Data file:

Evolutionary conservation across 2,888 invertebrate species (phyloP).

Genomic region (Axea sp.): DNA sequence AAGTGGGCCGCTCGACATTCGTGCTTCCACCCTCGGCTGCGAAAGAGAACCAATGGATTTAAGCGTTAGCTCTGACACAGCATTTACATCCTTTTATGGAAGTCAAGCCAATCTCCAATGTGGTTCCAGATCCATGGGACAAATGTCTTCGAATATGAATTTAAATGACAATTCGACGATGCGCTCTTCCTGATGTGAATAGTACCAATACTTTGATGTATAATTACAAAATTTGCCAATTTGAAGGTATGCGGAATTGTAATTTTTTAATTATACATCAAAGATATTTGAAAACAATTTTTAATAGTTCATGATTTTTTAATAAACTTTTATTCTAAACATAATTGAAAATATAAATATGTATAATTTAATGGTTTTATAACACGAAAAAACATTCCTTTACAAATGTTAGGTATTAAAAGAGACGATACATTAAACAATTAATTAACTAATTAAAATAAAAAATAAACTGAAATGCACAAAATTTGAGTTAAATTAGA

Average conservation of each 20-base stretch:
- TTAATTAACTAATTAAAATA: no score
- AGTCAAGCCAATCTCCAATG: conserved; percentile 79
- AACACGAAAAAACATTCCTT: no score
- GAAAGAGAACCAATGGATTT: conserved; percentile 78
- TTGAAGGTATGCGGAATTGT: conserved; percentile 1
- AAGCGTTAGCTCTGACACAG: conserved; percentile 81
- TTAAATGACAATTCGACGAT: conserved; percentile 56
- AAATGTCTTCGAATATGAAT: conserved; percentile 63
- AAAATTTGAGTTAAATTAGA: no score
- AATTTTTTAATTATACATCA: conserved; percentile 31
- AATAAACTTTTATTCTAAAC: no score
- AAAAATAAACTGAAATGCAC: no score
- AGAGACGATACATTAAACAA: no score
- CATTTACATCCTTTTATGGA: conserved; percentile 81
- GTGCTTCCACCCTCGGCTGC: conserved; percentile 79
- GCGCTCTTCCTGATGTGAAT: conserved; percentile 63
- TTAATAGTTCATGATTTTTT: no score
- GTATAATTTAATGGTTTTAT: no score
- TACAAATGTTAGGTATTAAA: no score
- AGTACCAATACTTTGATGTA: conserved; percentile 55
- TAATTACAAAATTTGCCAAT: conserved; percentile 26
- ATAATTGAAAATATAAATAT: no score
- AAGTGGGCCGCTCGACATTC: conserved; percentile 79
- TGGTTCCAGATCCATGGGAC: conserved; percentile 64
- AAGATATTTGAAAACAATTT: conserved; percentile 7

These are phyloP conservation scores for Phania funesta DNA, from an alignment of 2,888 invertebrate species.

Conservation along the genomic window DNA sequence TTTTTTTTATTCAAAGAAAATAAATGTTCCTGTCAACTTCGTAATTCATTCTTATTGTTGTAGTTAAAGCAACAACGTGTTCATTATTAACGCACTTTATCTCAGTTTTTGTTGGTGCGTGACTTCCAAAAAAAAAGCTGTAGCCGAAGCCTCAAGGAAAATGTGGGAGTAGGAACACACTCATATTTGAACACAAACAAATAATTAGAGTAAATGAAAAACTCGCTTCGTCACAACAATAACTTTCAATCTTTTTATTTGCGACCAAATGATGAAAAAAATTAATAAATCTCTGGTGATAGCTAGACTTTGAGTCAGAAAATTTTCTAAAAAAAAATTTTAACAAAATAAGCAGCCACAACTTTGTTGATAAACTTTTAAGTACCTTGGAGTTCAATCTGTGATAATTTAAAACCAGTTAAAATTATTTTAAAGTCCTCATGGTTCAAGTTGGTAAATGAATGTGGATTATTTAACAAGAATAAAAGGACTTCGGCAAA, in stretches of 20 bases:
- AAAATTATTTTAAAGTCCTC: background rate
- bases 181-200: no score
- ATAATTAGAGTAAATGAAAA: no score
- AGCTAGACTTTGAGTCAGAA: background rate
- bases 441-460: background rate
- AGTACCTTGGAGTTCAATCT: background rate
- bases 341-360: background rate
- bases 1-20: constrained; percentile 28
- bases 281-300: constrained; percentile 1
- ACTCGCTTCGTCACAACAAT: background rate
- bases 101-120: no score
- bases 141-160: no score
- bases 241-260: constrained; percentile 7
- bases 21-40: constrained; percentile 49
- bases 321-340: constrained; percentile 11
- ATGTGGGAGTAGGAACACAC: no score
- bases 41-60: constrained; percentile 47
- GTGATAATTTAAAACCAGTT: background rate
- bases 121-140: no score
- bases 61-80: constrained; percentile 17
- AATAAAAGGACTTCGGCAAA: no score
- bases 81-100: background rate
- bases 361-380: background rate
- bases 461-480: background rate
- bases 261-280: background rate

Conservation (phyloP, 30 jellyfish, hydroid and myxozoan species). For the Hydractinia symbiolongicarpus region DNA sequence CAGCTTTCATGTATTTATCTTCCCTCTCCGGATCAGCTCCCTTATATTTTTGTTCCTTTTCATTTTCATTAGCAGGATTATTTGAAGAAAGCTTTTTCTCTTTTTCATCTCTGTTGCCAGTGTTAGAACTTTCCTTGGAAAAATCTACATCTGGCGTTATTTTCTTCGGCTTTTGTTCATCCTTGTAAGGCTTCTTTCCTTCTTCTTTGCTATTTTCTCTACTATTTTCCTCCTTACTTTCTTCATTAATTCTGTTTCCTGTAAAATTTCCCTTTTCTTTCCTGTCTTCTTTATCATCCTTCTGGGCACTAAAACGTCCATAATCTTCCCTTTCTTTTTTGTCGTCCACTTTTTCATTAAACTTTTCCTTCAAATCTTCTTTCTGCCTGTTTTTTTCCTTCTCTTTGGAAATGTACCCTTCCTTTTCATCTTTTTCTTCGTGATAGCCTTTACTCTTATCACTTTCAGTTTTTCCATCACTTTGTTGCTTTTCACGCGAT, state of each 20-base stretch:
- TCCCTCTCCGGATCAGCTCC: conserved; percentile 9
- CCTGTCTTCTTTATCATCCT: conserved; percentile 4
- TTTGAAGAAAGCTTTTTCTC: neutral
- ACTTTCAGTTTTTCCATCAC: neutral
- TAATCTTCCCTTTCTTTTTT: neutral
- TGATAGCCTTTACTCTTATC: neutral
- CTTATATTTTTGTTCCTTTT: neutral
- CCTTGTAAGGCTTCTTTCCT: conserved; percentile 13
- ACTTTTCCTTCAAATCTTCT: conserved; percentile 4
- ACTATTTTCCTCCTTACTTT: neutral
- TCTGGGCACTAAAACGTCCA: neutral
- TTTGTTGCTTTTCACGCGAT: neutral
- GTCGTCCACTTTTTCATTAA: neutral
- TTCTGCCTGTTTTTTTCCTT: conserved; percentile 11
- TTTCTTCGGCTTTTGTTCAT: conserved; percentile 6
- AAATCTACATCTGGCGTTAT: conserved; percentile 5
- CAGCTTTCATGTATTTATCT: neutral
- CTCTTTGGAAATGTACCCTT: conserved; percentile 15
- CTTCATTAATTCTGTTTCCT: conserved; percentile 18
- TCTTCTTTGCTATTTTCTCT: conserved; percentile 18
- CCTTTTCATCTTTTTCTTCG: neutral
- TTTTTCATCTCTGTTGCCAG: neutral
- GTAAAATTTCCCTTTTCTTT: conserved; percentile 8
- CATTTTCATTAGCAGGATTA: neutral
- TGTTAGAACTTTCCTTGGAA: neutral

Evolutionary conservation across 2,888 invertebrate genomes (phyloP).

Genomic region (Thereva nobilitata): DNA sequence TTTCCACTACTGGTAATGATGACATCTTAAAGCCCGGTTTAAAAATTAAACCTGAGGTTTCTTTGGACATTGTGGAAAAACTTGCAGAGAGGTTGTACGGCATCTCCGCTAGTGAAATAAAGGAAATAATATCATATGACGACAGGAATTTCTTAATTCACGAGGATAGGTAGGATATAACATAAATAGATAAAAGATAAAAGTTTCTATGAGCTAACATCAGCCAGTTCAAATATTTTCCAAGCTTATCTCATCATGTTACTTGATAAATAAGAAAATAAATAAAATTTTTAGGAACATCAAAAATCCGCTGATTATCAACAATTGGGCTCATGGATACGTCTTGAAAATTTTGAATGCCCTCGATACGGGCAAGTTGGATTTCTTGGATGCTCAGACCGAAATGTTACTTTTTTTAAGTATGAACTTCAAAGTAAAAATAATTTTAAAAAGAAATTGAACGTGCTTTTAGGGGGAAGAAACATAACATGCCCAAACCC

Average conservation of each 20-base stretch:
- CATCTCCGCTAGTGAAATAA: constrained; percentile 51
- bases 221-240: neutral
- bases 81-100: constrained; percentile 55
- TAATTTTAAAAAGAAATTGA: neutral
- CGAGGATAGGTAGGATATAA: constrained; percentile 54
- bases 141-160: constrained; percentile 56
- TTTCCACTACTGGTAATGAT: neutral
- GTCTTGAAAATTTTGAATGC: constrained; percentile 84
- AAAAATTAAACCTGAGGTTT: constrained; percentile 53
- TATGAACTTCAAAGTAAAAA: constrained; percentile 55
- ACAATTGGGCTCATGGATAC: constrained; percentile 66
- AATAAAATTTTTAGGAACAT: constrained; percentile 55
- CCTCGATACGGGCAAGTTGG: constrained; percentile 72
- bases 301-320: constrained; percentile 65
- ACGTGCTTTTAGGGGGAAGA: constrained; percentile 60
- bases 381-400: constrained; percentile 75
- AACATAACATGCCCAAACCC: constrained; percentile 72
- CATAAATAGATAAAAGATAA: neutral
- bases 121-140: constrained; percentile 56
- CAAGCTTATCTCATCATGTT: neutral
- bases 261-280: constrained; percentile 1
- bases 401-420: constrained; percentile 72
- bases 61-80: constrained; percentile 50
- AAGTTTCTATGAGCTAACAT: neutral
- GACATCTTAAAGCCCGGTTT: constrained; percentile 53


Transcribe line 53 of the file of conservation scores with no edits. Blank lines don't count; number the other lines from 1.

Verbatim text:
- bases 361-380: background rate